Champions stories

As a grassroots campaign, we encourage our Champions to speak up about their mental health, in their own voices.

Elaine's story

James' story

My story of Mental Illness really began when I was 20 when I experienced a mental break down. I did suffer from low mood and feelings of isolation during my time at school but it never developed into a Mental Illness. I felt like I was in the depths of a deep canyon.


I had been unemployed for a few months, not really doing much since leaving school two years prior.I felt like my life was going nowhere, with no real sense of direction.


I had experienced the deaths of many people in my life, from a God Parent, Great Uncle, School Friend.I never really knew how to process these new feelings of grief that I never had to deal with before.


I had also been spending the past year learning a great amount about Mental Illnesses and conditions through acting as a supportive caregiver for friends of mine. This had me talking to people in their times of need and crisis, providing a listening ear.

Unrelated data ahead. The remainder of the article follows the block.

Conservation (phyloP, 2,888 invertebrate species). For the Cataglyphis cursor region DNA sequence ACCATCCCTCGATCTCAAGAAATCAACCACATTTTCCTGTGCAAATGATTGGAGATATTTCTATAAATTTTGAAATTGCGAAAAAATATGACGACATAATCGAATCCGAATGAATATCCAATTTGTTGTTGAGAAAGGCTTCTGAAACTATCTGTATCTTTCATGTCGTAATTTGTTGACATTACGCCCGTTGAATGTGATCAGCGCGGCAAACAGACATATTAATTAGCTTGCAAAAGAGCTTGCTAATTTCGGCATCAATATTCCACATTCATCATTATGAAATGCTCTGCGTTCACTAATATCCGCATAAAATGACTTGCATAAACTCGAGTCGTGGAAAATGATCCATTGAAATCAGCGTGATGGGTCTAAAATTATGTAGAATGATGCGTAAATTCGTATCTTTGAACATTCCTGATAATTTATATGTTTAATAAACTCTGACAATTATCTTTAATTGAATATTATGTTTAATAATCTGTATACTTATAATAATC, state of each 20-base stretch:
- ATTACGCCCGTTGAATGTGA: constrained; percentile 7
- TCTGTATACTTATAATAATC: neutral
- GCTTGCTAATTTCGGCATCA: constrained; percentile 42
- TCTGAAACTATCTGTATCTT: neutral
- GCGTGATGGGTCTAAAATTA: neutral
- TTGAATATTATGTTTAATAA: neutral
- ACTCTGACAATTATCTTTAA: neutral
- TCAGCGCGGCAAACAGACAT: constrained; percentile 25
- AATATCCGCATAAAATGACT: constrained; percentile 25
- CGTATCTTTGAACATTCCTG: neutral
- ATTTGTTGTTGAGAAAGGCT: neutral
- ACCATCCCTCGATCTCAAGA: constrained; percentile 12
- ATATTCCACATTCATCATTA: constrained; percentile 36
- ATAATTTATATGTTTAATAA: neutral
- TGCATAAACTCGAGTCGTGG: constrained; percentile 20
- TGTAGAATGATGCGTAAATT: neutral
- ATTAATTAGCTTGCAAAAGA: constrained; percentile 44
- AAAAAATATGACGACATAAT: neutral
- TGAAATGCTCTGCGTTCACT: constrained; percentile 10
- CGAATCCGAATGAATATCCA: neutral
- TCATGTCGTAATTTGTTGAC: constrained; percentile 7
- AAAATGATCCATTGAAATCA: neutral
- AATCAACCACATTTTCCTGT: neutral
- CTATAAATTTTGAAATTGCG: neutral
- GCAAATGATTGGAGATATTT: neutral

I also had to deal with Obsessive Compulsive Disorder that was sparked by the bereavements. This was mainly when it comes to Pure Obsessional thinking. I underwent Cognitive Behavioural Therapy with the mental health service, facing the thoughts and learning to not react to them.


It is in this time, that I decided to start writing poetry, to express how I was thinking and feeling. Writing in structure and to a beat came naturally due to my past of song-writing. After sharing some of the poems with some friends, they encouraged me to share them with more people as they struck a nerve. This then led me to compile some of my poems into a book, print and release it.


A few years later, at a time when I was trying to find a purpose in life, I found out about an organization called Fixers, who took an interest in my passion and drive. This later led to me going to London to represent young people in a television debate where we expressed our concerns about.

Peer Advocacy

Following the event, I wanted to do more in the field of Mental Illness and stumbled across an advert in the paper for a Mental Health Peer Advocacy Course. This went on to create Bee Heard, a safe place where people could come and talk about their Mental Health.

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